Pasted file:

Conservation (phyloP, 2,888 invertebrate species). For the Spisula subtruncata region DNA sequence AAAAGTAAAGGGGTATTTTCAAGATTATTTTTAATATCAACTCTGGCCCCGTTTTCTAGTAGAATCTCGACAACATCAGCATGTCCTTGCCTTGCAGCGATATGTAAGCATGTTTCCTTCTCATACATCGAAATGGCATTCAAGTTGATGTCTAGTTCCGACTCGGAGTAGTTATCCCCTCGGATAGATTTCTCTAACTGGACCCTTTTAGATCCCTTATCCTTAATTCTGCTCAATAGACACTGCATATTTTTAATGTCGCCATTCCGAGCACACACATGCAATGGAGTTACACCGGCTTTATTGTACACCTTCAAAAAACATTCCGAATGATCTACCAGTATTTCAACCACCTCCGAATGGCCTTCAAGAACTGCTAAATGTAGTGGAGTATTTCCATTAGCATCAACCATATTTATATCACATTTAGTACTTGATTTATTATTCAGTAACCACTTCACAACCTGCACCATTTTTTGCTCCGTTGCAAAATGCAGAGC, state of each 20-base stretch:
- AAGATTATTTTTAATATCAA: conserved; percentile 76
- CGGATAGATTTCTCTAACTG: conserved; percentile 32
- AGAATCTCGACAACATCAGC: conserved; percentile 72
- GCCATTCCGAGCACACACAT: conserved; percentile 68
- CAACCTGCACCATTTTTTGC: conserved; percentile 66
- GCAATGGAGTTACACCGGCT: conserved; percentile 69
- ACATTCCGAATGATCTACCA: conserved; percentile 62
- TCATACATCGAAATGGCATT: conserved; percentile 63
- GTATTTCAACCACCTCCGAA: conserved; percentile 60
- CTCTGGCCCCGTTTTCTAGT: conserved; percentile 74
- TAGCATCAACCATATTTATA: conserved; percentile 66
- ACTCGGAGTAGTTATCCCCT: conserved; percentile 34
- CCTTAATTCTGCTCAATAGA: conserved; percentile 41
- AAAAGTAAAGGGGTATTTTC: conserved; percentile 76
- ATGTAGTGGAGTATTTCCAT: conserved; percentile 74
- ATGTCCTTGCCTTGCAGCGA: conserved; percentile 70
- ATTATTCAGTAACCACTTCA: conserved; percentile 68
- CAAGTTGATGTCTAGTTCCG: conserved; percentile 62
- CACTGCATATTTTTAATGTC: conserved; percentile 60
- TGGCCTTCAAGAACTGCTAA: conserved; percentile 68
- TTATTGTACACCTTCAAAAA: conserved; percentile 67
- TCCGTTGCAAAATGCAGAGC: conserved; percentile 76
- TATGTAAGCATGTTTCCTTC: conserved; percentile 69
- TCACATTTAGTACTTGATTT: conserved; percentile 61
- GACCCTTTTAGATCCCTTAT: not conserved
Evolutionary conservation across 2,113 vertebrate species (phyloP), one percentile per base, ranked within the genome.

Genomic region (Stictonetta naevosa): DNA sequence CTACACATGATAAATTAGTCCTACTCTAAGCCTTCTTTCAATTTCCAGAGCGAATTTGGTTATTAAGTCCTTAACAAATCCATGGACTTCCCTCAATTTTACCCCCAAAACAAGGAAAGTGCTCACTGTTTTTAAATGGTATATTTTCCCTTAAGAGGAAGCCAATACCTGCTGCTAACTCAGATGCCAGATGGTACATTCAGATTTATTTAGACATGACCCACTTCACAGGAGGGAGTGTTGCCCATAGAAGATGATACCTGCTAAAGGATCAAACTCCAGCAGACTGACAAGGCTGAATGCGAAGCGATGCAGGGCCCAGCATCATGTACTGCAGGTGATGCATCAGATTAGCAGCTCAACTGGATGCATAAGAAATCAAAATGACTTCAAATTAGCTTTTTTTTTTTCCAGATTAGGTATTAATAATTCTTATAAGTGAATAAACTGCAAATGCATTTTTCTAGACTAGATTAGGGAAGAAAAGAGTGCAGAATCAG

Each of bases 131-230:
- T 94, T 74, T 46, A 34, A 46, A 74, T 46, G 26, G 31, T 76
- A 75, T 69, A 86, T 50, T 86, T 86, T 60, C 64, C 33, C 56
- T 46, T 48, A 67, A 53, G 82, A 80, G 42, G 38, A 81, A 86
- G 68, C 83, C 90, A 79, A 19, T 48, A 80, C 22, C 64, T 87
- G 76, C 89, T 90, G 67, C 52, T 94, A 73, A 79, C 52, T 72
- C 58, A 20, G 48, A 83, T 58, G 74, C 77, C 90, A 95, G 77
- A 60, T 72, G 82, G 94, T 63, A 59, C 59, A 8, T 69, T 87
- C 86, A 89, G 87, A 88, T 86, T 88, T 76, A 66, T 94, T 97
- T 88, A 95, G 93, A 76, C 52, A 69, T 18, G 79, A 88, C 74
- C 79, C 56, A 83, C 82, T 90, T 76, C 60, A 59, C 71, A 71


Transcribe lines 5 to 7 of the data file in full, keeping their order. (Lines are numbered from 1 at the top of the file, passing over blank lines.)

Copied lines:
- GCCATTCCGAGCACACACAT: conserved; percentile 68
- CAACCTGCACCATTTTTTGC: conserved; percentile 66
- GCAATGGAGTTACACCGGCT: conserved; percentile 69